One thing I discovered in 2013q4 was that it's really hard to be the mostly-solo dev on a project like this. I'm lucky that I'm part of a larger team, so peer reviews for work I've done is possible and timely. However, I find I'm switching contexts between the technical details of what I'm working on now and the high-level details of a bunch of possible future tasks/projects. That's really hard to do day-to-day and still maintain development momentum. I have some thoughts on how to serialize my work so that I'm doing less context switching and I can focus on individual things more deeply which should produce better outcomes.

My goals for Input for 2014 are these:

  1. clean up the code base: there's still a bunch of weird stuff in there from the rapid development work we did in 2012
  2. reduce barriers to entry for new contributors: better documentation, fewer steps to get up and running, more bugs marked for mentoring, more outreach, ...
  3. build infrastructure that we can use for better User Advocacy tools: watched alerts, email notifications, dashboards, ...
  4. flesh out tests: we're really light on smoketests and regression-catching tests
  5. work with Matt and Cheng to figure out where Input fits into the grand scheme of things; how can we make it a general-purpose feedback system? how can we handle non Firefox products and initiatives?

Yay for 2013!

Update 7:08pm

My script only showed top tens which misses tons of people who did work. I redid the data and that increases the number of contributors from 16 to 47. Oops!

Sun, 24 Nov 2013

pyvideo status: November 24th, 2013

What is pyvideo.org

pyvideo.org is an index of Python-related conference and user-group videos on the Internet. Saw a session you liked and want to share it? It's likely you can find it, watch it, and share it with pyvideo.org.


Lot of stuff has happened since the last status report, but there are four things of note:

  1. Sheila is now a co-admin of pyvideo.org. She has been for a couple of months. I need to update the site to reflect this.

    I'm really psyched about this. It's a ton of work and I'm just not managing it well. Splitting the work should make it more manageable.

  2. Back in July, Sheila poked me about a tweet Jesse wrote suggesting Rackspace was interested in sponsoring Open Source projects. She contacted Jesse and set everything up.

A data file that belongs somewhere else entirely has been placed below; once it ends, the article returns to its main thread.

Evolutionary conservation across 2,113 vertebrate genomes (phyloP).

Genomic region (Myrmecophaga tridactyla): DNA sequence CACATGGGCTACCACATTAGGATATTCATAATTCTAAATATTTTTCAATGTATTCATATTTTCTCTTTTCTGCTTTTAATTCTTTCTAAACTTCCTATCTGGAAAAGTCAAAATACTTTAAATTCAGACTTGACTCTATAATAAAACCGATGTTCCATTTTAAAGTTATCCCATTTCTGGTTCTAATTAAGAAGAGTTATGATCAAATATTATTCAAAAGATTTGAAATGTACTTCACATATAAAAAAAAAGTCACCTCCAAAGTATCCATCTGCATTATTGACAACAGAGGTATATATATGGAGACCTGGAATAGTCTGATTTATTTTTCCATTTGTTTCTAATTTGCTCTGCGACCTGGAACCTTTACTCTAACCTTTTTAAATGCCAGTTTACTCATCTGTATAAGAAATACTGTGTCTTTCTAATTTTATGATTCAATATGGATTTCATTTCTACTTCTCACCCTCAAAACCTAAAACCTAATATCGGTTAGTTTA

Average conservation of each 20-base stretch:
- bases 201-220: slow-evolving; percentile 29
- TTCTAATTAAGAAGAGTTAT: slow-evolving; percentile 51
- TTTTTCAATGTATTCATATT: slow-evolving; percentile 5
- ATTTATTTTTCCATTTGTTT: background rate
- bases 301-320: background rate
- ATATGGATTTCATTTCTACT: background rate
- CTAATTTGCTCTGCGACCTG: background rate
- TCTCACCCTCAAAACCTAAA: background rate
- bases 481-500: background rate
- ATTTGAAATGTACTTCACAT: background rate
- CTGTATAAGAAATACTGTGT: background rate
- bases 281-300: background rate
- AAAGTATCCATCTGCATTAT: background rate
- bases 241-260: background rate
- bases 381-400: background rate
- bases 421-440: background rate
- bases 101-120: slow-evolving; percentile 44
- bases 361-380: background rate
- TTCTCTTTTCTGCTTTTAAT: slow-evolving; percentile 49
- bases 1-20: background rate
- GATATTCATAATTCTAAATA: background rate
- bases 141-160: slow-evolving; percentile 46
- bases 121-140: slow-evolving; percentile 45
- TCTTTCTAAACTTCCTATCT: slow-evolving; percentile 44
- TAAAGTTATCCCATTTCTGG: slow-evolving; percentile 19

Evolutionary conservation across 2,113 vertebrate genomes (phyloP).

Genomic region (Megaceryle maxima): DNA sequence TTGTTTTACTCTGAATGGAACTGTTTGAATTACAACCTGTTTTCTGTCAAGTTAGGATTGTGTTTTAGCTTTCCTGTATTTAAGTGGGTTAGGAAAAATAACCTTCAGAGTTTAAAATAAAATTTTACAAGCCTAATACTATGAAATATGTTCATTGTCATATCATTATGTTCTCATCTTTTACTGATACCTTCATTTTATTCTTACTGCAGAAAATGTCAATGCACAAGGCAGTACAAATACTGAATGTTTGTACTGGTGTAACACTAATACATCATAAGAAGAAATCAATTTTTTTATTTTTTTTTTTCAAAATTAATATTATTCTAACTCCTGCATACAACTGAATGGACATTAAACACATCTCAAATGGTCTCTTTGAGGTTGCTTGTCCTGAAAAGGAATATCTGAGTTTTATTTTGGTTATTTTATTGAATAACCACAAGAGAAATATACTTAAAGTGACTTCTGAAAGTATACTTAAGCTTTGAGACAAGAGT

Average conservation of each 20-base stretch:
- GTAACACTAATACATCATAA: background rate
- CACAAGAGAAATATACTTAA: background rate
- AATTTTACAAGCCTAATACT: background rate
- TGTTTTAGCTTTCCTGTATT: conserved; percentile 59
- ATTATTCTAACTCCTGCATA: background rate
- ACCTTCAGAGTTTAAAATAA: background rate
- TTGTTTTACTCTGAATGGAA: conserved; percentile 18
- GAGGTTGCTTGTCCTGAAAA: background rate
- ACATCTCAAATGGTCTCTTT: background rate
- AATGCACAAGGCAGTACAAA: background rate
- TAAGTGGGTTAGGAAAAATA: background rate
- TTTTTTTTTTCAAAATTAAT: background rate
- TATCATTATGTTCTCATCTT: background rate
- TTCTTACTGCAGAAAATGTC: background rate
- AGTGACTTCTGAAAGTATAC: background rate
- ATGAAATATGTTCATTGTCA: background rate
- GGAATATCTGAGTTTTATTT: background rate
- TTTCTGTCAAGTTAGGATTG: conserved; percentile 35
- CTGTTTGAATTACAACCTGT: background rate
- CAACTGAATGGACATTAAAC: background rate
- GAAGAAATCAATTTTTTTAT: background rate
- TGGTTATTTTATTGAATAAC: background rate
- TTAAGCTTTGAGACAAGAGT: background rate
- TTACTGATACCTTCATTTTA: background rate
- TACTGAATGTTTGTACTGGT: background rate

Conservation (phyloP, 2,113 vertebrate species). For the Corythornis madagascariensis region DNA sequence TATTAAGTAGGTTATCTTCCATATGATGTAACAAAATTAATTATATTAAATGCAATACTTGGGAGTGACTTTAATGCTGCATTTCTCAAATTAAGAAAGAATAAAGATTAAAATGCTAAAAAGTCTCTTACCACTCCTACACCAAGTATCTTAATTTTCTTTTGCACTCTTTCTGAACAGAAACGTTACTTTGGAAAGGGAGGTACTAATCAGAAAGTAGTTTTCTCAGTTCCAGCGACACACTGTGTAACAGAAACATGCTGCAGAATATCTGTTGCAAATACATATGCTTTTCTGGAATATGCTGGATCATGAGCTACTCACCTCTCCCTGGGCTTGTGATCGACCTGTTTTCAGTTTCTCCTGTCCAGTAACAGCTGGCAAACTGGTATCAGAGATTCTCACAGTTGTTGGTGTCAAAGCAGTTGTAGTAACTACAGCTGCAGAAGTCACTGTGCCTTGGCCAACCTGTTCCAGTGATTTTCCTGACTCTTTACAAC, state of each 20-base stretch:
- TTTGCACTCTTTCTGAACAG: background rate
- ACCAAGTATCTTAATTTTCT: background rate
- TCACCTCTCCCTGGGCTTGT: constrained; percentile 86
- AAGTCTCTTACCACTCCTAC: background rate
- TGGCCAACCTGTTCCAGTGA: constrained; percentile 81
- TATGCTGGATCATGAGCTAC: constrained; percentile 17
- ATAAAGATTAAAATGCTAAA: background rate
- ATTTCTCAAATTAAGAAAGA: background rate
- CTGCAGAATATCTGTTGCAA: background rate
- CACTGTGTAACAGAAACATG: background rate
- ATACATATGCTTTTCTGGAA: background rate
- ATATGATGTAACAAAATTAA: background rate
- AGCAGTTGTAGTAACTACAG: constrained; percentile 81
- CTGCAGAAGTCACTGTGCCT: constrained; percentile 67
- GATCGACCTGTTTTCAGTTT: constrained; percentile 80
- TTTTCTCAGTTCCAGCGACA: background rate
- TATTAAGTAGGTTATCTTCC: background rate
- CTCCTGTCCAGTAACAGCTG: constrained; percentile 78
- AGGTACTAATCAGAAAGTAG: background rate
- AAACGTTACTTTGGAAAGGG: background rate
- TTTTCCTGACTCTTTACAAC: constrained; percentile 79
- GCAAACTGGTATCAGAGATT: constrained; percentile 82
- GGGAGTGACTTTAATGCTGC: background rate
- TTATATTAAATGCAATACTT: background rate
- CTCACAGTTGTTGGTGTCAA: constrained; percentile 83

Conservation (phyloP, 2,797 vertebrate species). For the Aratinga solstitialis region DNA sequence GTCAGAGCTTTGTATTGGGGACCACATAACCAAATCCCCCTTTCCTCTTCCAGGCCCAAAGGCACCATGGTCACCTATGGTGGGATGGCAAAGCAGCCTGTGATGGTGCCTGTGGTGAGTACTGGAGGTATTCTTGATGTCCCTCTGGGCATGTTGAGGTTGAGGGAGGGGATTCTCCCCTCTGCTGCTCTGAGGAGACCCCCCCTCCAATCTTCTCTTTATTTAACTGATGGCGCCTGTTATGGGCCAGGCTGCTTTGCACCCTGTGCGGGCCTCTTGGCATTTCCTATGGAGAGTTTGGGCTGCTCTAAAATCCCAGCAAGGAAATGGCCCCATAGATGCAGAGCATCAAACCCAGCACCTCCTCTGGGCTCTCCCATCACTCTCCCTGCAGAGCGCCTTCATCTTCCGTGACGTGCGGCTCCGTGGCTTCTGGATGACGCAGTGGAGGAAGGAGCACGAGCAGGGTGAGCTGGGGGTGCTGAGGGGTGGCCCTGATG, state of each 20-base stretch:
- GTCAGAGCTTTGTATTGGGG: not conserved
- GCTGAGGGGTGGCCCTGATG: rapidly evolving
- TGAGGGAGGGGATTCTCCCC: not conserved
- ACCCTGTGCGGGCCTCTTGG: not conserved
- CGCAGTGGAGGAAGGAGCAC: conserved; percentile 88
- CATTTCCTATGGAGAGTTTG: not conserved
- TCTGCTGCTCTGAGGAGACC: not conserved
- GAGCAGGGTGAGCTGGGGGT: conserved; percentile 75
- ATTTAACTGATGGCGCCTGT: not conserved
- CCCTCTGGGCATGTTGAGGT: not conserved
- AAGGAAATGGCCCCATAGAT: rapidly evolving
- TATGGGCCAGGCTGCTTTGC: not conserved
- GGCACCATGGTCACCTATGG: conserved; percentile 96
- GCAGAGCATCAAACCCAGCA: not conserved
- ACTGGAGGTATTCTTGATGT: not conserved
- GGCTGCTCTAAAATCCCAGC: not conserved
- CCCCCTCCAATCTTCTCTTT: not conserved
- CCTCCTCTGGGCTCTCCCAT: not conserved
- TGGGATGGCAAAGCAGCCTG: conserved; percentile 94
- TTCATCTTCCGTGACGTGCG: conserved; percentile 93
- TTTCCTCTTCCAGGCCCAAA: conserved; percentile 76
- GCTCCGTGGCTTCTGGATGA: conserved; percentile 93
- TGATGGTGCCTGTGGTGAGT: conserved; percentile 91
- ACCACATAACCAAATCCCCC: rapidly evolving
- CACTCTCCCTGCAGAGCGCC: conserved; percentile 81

I'm psyched that Rackspace agreed to sponsor pyvideo.org by providing free hosting. Several months later, I moved pyvideo.org from where it was before to a vm at Rackspace.

    I'm really excited about this! It makes a bunch of problems that I was trying to figure out what to do about go away.

    Thank you, Rackspace!

    I need to update the site to reflect this.

  3. Sheila discovered that blip.tv was expiring a bunch of accounts that held conference videos and that those videos would go away. She and I scrambled to download all the files from blip and move them to Rackspace cloudfiles. It's about 600 videos and around 250gb of data.

    In the process of doing that, we saved videos for DjangoCon EU 2010, DjangoCon EU 2011 and PyGotham 2012. I added these to pyvideo.org today. These videos have pages that are stubs with no metadata. I've got that in my queue of things to fix.

    Also, the thumbnails for all the videos on blip.tv are on my laptop which isn't very helpful. I need to move those and update the videos in pyvideo.org.

    As a side note, if we didn't have hosting from Rackspace, we'd have been totally screwed. Thank you, Jesse Noller and Rackspace!

  4. I've been working on the richard codebase fixing architectural problems, reducing the complexities and trying to clean it up so it's in a better state. That work is almost done. When it is, I'll update pyvideo.org with the new site. At this rate, I think I can finish the work this year, but that assumes there aren't any more emergencies.

  5. I've been thinking about how to build a better communication channel for pyvideo.org so people can more easily follow what's going on so they can act on things they're interested in.

    pyvideo.org has a "site news" section. It's a pain in the ass to use and it's not syndicated anywhere and it's likely no one sees it.

    Blogging status reports like this on my blog is better, but I don't think my blog is very widely read. Making my blog more widely-read seems like a lot of work and I'm not sure I can do it effectively anyhow.

    So I've decided to ditch the "site news" section of pyvideo.org and switch to Twitter. I started a @PyvideoOrg account.

    I'll tweet site updates, calls for help and newly posted conferences. I'm tossing around tweeting new videos when they get posted, but videos tend to get posted in huge batches and getting > 40 tweets all at once is a total drag. I'll have to think about that some more.

    Follow @PyvideoOrg if you're interested! Also, feel free to tweet at that account.

    I need to update the site to reflect this.

Also, in my life things are pretty crazy. I have a new kid and juggling everything was impossible for a while. I think that should easy up now and I can spend more time on pyvideo.org going forward.

That's the state of things!

Also, thank you thank you thank you thank you Rackspace!